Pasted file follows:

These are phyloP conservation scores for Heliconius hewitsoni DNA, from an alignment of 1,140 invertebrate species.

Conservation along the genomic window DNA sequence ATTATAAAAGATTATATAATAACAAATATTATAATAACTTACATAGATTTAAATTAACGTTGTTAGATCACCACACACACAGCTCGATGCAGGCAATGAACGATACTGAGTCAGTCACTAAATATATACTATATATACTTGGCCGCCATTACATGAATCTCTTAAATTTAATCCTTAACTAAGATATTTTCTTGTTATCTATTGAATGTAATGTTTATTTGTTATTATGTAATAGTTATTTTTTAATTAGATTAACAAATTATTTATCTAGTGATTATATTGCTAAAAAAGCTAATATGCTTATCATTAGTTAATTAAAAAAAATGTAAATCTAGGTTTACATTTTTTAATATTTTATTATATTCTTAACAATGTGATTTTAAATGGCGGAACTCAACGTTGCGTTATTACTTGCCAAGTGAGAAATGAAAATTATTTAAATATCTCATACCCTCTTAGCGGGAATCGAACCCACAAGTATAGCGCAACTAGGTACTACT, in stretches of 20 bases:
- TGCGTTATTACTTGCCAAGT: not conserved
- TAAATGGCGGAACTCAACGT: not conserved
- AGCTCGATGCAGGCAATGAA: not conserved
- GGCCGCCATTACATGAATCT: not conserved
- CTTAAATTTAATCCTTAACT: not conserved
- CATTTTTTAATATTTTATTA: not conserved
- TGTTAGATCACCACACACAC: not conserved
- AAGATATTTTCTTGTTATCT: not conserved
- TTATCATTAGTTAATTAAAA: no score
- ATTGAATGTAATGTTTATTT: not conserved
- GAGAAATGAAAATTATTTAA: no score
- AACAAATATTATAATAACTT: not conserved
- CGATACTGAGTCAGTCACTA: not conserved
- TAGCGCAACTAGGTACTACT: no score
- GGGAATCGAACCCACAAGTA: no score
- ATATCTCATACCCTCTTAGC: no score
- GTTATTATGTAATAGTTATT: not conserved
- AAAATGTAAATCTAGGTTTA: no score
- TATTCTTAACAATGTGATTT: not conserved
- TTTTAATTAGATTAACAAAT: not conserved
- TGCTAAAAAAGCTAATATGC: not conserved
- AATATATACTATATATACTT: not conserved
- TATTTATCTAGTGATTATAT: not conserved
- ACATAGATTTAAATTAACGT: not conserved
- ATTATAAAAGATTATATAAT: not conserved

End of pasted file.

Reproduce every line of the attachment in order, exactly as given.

These are phyloP conservation scores for Heliconius hewitsoni DNA, from an alignment of 1,140 invertebrate species.

Conservation along the genomic window DNA sequence ATTATAAAAGATTATATAATAACAAATATTATAATAACTTACATAGATTTAAATTAACGTTGTTAGATCACCACACACACAGCTCGATGCAGGCAATGAACGATACTGAGTCAGTCACTAAATATATACTATATATACTTGGCCGCCATTACATGAATCTCTTAAATTTAATCCTTAACTAAGATATTTTCTTGTTATCTATTGAATGTAATGTTTATTTGTTATTATGTAATAGTTATTTTTTAATTAGATTAACAAATTATTTATCTAGTGATTATATTGCTAAAAAAGCTAATATGCTTATCATTAGTTAATTAAAAAAAATGTAAATCTAGGTTTACATTTTTTAATATTTTATTATATTCTTAACAATGTGATTTTAAATGGCGGAACTCAACGTTGCGTTATTACTTGCCAAGTGAGAAATGAAAATTATTTAAATATCTCATACCCTCTTAGCGGGAATCGAACCCACAAGTATAGCGCAACTAGGTACTACT, in stretches of 20 bases:
- TGCGTTATTACTTGCCAAGT: not conserved
- TAAATGGCGGAACTCAACGT: not conserved
- AGCTCGATGCAGGCAATGAA: not conserved
- GGCCGCCATTACATGAATCT: not conserved
- CTTAAATTTAATCCTTAACT: not conserved
- CATTTTTTAATATTTTATTA: not conserved
- TGTTAGATCACCACACACAC: not conserved
- AAGATATTTTCTTGTTATCT: not conserved
- TTATCATTAGTTAATTAAAA: no score
- ATTGAATGTAATGTTTATTT: not conserved
- GAGAAATGAAAATTATTTAA: no score
- AACAAATATTATAATAACTT: not conserved
- CGATACTGAGTCAGTCACTA: not conserved
- TAGCGCAACTAGGTACTACT: no score
- GGGAATCGAACCCACAAGTA: no score
- ATATCTCATACCCTCTTAGC: no score
- GTTATTATGTAATAGTTATT: not conserved
- AAAATGTAAATCTAGGTTTA: no score
- TATTCTTAACAATGTGATTT: not conserved
- TTTTAATTAGATTAACAAAT: not conserved
- TGCTAAAAAAGCTAATATGC: not conserved
- AATATATACTATATATACTT: not conserved
- TATTTATCTAGTGATTATAT: not conserved
- ACATAGATTTAAATTAACGT: not conserved
- ATTATAAAAGATTATATAAT: not conserved